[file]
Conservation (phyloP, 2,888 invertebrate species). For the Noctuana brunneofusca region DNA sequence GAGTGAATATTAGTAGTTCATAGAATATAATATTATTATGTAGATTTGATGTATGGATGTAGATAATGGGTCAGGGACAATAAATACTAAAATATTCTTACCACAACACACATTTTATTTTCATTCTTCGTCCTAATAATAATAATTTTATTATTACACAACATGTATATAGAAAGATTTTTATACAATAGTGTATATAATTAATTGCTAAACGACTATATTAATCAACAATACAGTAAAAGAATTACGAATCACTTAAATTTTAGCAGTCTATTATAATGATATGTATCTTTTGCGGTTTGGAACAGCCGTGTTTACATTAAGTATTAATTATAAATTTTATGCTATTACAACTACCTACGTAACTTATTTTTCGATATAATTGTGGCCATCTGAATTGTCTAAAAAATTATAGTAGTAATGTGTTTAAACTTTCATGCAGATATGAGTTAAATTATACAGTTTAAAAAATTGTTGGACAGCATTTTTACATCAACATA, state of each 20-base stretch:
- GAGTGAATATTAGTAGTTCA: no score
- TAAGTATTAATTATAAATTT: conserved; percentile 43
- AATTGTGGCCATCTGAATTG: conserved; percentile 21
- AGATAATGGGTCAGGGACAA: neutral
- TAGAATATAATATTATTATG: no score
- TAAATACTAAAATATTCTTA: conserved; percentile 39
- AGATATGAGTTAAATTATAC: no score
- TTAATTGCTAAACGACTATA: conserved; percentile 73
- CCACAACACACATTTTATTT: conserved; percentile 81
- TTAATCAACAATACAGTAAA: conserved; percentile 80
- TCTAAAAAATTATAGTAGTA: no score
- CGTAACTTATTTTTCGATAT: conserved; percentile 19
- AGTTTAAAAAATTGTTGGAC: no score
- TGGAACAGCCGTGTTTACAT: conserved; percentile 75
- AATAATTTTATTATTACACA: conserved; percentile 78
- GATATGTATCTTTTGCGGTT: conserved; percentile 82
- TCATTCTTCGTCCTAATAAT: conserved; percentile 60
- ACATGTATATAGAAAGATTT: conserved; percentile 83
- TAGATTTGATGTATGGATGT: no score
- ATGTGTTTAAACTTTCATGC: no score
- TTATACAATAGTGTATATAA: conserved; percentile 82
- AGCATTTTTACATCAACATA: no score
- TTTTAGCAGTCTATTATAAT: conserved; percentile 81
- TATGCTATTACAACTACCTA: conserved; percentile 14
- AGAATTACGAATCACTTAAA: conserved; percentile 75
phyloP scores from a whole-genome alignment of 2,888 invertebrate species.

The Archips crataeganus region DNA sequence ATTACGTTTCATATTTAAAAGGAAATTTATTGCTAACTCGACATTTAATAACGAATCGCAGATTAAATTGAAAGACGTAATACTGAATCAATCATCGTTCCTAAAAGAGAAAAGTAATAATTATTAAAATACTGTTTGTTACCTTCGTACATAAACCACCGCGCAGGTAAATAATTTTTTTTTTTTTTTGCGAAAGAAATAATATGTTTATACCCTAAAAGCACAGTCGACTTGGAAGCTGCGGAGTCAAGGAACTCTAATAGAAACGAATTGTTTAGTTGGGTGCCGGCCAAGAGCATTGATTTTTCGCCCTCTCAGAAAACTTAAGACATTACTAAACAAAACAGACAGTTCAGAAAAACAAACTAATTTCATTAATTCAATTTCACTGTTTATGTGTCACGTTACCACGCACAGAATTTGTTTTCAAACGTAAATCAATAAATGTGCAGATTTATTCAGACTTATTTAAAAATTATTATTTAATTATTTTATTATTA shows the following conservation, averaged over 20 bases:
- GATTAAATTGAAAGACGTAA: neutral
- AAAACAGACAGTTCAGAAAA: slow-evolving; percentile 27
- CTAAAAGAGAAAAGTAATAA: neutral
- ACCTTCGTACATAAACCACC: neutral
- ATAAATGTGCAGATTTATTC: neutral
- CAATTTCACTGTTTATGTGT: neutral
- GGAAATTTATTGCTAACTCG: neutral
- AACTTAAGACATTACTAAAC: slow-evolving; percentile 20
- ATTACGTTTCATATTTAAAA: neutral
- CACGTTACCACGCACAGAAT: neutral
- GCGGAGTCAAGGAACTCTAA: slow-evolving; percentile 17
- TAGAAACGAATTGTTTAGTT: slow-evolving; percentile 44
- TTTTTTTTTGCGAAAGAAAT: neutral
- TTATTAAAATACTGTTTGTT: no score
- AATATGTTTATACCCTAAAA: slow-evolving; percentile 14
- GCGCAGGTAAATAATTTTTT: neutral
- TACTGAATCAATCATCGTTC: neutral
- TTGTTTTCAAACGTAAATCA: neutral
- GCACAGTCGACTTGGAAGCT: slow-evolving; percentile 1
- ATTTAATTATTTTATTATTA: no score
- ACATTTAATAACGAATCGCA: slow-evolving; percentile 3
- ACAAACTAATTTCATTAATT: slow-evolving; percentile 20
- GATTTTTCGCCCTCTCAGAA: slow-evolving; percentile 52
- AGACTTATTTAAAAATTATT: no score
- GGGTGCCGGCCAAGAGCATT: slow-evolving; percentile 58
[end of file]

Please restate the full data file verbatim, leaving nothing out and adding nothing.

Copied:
Conservation (phyloP, 2,888 invertebrate species). For the Noctuana brunneofusca region DNA sequence GAGTGAATATTAGTAGTTCATAGAATATAATATTATTATGTAGATTTGATGTATGGATGTAGATAATGGGTCAGGGACAATAAATACTAAAATATTCTTACCACAACACACATTTTATTTTCATTCTTCGTCCTAATAATAATAATTTTATTATTACACAACATGTATATAGAAAGATTTTTATACAATAGTGTATATAATTAATTGCTAAACGACTATATTAATCAACAATACAGTAAAAGAATTACGAATCACTTAAATTTTAGCAGTCTATTATAATGATATGTATCTTTTGCGGTTTGGAACAGCCGTGTTTACATTAAGTATTAATTATAAATTTTATGCTATTACAACTACCTACGTAACTTATTTTTCGATATAATTGTGGCCATCTGAATTGTCTAAAAAATTATAGTAGTAATGTGTTTAAACTTTCATGCAGATATGAGTTAAATTATACAGTTTAAAAAATTGTTGGACAGCATTTTTACATCAACATA, state of each 20-base stretch:
- GAGTGAATATTAGTAGTTCA: no score
- TAAGTATTAATTATAAATTT: conserved; percentile 43
- AATTGTGGCCATCTGAATTG: conserved; percentile 21
- AGATAATGGGTCAGGGACAA: neutral
- TAGAATATAATATTATTATG: no score
- TAAATACTAAAATATTCTTA: conserved; percentile 39
- AGATATGAGTTAAATTATAC: no score
- TTAATTGCTAAACGACTATA: conserved; percentile 73
- CCACAACACACATTTTATTT: conserved; percentile 81
- TTAATCAACAATACAGTAAA: conserved; percentile 80
- TCTAAAAAATTATAGTAGTA: no score
- CGTAACTTATTTTTCGATAT: conserved; percentile 19
- AGTTTAAAAAATTGTTGGAC: no score
- TGGAACAGCCGTGTTTACAT: conserved; percentile 75
- AATAATTTTATTATTACACA: conserved; percentile 78
- GATATGTATCTTTTGCGGTT: conserved; percentile 82
- TCATTCTTCGTCCTAATAAT: conserved; percentile 60
- ACATGTATATAGAAAGATTT: conserved; percentile 83
- TAGATTTGATGTATGGATGT: no score
- ATGTGTTTAAACTTTCATGC: no score
- TTATACAATAGTGTATATAA: conserved; percentile 82
- AGCATTTTTACATCAACATA: no score
- TTTTAGCAGTCTATTATAAT: conserved; percentile 81
- TATGCTATTACAACTACCTA: conserved; percentile 14
- AGAATTACGAATCACTTAAA: conserved; percentile 75
phyloP scores from a whole-genome alignment of 2,888 invertebrate species.

The Archips crataeganus region DNA sequence ATTACGTTTCATATTTAAAAGGAAATTTATTGCTAACTCGACATTTAATAACGAATCGCAGATTAAATTGAAAGACGTAATACTGAATCAATCATCGTTCCTAAAAGAGAAAAGTAATAATTATTAAAATACTGTTTGTTACCTTCGTACATAAACCACCGCGCAGGTAAATAATTTTTTTTTTTTTTTGCGAAAGAAATAATATGTTTATACCCTAAAAGCACAGTCGACTTGGAAGCTGCGGAGTCAAGGAACTCTAATAGAAACGAATTGTTTAGTTGGGTGCCGGCCAAGAGCATTGATTTTTCGCCCTCTCAGAAAACTTAAGACATTACTAAACAAAACAGACAGTTCAGAAAAACAAACTAATTTCATTAATTCAATTTCACTGTTTATGTGTCACGTTACCACGCACAGAATTTGTTTTCAAACGTAAATCAATAAATGTGCAGATTTATTCAGACTTATTTAAAAATTATTATTTAATTATTTTATTATTA shows the following conservation, averaged over 20 bases:
- GATTAAATTGAAAGACGTAA: neutral
- AAAACAGACAGTTCAGAAAA: slow-evolving; percentile 27
- CTAAAAGAGAAAAGTAATAA: neutral
- ACCTTCGTACATAAACCACC: neutral
- ATAAATGTGCAGATTTATTC: neutral
- CAATTTCACTGTTTATGTGT: neutral
- GGAAATTTATTGCTAACTCG: neutral
- AACTTAAGACATTACTAAAC: slow-evolving; percentile 20
- ATTACGTTTCATATTTAAAA: neutral
- CACGTTACCACGCACAGAAT: neutral
- GCGGAGTCAAGGAACTCTAA: slow-evolving; percentile 17
- TAGAAACGAATTGTTTAGTT: slow-evolving; percentile 44
- TTTTTTTTTGCGAAAGAAAT: neutral
- TTATTAAAATACTGTTTGTT: no score
- AATATGTTTATACCCTAAAA: slow-evolving; percentile 14
- GCGCAGGTAAATAATTTTTT: neutral
- TACTGAATCAATCATCGTTC: neutral
- TTGTTTTCAAACGTAAATCA: neutral
- GCACAGTCGACTTGGAAGCT: slow-evolving; percentile 1
- ATTTAATTATTTTATTATTA: no score
- ACATTTAATAACGAATCGCA: slow-evolving; percentile 3
- ACAAACTAATTTCATTAATT: slow-evolving; percentile 20
- GATTTTTCGCCCTCTCAGAA: slow-evolving; percentile 52
- AGACTTATTTAAAAATTATT: no score
- GGGTGCCGGCCAAGAGCATT: slow-evolving; percentile 58